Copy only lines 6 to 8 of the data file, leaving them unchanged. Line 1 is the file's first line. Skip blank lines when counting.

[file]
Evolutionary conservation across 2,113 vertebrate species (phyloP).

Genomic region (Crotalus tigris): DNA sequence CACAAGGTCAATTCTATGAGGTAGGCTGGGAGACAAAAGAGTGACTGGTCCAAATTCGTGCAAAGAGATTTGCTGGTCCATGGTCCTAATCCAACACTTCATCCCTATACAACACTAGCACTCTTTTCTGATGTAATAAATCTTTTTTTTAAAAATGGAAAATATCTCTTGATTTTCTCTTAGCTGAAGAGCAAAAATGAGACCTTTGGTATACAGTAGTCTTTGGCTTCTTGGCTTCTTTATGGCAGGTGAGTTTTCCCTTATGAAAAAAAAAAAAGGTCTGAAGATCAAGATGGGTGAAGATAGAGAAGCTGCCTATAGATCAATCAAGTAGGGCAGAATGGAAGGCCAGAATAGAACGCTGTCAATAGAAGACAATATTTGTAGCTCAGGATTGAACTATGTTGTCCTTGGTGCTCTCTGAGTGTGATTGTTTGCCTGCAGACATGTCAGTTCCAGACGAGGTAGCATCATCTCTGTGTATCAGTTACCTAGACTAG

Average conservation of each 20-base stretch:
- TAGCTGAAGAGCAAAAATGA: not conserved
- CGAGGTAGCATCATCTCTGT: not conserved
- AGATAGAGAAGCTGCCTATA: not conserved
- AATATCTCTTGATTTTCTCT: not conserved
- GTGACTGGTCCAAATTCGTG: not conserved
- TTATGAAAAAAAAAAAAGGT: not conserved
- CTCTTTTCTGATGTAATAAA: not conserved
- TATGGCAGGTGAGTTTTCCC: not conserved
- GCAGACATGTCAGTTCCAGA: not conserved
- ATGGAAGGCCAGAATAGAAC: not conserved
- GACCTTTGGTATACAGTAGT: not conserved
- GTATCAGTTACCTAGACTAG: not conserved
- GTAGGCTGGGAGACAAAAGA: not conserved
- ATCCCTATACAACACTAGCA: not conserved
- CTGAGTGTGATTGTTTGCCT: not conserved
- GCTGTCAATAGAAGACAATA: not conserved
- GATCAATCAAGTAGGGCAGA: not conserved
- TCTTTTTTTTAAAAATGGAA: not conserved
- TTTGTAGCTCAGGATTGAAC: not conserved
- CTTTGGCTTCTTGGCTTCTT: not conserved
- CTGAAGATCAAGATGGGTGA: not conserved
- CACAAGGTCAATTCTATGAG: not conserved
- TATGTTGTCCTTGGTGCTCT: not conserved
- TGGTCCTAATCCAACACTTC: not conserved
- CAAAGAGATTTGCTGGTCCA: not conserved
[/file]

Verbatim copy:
- AGATAGAGAAGCTGCCTATA: not conserved
- AATATCTCTTGATTTTCTCT: not conserved
- GTGACTGGTCCAAATTCGTG: not conserved